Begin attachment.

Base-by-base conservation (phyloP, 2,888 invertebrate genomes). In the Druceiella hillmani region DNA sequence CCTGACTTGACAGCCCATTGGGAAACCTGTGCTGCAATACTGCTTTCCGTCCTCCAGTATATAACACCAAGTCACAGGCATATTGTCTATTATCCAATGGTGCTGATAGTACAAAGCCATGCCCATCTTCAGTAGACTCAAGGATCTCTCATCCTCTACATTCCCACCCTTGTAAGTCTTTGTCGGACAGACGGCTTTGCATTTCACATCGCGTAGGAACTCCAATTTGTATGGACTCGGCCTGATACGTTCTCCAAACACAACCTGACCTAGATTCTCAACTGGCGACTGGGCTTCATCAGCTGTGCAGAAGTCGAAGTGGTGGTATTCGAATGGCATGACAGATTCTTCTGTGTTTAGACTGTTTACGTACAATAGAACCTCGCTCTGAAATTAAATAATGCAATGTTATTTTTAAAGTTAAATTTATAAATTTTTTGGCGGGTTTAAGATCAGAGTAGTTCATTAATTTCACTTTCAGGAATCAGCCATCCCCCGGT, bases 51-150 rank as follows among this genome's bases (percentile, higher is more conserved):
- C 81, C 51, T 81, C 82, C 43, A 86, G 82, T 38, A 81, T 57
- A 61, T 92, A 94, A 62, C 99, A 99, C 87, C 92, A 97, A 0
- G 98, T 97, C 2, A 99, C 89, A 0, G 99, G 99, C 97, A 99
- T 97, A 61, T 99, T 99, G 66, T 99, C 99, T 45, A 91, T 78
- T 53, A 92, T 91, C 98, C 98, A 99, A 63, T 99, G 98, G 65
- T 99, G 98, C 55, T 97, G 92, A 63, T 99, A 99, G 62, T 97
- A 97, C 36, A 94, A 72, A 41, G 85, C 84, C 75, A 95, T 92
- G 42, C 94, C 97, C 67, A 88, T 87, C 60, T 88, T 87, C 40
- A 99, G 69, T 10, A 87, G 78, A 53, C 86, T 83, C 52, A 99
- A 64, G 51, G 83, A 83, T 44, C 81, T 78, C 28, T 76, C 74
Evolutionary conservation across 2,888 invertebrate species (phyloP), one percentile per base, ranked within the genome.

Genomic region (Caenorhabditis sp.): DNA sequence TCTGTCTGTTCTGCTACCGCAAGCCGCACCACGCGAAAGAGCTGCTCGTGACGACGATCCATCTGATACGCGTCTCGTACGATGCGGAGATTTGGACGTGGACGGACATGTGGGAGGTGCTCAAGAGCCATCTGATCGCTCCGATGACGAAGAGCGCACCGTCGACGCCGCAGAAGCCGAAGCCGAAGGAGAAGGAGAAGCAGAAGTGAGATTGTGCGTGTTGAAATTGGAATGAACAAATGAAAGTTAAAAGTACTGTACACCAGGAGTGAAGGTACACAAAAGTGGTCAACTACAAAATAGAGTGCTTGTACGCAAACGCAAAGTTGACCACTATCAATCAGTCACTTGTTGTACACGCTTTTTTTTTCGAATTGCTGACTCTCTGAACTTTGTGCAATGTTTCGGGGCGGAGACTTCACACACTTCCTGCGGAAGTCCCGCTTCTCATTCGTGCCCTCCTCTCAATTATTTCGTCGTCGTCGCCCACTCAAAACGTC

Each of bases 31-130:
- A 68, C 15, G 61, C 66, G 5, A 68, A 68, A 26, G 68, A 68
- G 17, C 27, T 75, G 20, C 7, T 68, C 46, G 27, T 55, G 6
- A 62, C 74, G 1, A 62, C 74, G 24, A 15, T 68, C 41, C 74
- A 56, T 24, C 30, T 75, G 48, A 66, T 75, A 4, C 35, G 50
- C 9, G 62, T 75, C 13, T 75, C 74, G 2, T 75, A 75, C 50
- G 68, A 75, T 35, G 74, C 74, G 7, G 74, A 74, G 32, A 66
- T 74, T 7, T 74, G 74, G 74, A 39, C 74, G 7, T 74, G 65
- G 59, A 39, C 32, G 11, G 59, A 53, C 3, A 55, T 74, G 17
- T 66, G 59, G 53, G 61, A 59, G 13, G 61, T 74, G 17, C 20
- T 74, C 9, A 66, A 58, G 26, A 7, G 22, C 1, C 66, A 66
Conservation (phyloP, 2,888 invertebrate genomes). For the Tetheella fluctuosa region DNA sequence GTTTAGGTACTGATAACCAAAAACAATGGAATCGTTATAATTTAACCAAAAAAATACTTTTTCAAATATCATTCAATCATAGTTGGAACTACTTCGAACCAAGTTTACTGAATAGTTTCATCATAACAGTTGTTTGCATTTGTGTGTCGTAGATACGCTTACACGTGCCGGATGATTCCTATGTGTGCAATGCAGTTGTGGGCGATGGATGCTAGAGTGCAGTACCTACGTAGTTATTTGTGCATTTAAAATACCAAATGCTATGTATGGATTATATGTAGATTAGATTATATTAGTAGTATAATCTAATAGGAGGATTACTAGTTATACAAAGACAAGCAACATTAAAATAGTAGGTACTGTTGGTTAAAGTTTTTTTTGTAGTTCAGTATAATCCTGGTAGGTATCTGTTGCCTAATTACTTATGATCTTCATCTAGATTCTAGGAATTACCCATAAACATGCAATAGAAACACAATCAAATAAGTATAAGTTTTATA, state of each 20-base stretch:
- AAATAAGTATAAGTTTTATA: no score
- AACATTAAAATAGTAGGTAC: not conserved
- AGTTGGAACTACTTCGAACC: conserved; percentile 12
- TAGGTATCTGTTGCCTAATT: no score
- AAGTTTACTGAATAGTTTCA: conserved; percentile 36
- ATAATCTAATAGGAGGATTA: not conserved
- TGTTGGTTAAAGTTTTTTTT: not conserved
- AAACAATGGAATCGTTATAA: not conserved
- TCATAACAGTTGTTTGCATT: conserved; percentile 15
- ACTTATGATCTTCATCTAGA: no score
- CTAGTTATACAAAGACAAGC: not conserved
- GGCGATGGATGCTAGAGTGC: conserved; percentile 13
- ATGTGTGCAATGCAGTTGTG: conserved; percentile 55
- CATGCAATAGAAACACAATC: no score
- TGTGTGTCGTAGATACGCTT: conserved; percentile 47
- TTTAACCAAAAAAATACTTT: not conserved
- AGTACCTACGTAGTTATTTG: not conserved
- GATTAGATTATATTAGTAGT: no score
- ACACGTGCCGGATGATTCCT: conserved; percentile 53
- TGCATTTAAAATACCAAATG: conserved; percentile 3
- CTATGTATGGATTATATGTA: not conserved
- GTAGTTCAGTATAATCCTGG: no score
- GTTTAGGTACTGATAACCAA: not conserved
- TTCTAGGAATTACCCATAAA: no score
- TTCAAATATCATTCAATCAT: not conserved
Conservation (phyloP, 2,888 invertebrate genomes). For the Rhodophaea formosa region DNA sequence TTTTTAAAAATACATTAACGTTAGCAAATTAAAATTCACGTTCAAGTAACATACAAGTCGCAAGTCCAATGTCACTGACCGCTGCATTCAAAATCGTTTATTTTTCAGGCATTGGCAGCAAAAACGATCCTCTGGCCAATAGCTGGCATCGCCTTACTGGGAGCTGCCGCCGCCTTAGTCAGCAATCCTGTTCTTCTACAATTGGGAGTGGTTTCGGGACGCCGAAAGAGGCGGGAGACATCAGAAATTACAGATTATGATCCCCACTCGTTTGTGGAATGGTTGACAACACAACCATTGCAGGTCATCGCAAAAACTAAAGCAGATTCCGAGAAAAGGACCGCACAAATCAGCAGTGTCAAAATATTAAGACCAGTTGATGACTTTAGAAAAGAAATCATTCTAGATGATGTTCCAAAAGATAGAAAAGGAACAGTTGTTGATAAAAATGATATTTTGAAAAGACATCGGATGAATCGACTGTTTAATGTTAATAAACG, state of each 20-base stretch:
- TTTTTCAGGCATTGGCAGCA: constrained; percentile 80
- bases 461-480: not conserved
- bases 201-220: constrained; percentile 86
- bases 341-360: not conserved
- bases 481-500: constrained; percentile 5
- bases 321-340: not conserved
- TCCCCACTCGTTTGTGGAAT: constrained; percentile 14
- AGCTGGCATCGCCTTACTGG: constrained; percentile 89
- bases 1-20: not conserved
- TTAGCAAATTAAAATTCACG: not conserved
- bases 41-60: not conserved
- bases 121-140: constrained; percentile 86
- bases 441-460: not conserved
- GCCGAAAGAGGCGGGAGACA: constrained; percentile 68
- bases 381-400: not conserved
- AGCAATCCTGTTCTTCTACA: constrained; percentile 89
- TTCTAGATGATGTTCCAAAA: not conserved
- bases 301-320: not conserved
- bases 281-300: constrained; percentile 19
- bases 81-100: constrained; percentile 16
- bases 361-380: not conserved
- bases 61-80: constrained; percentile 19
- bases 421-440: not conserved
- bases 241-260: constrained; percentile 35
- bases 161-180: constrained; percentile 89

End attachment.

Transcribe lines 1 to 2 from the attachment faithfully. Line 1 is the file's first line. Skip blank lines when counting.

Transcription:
Base-by-base conservation (phyloP, 2,888 invertebrate genomes). In the Druceiella hillmani region DNA sequence CCTGACTTGACAGCCCATTGGGAAACCTGTGCTGCAATACTGCTTTCCGTCCTCCAGTATATAACACCAAGTCACAGGCATATTGTCTATTATCCAATGGTGCTGATAGTACAAAGCCATGCCCATCTTCAGTAGACTCAAGGATCTCTCATCCTCTACATTCCCACCCTTGTAAGTCTTTGTCGGACAGACGGCTTTGCATTTCACATCGCGTAGGAACTCCAATTTGTATGGACTCGGCCTGATACGTTCTCCAAACACAACCTGACCTAGATTCTCAACTGGCGACTGGGCTTCATCAGCTGTGCAGAAGTCGAAGTGGTGGTATTCGAATGGCATGACAGATTCTTCTGTGTTTAGACTGTTTACGTACAATAGAACCTCGCTCTGAAATTAAATAATGCAATGTTATTTTTAAAGTTAAATTTATAAATTTTTTGGCGGGTTTAAGATCAGAGTAGTTCATTAATTTCACTTTCAGGAATCAGCCATCCCCCGGT, bases 51-150 rank as follows among this genome's bases (percentile, higher is more conserved):
- C 81, C 51, T 81, C 82, C 43, A 86, G 82, T 38, A 81, T 57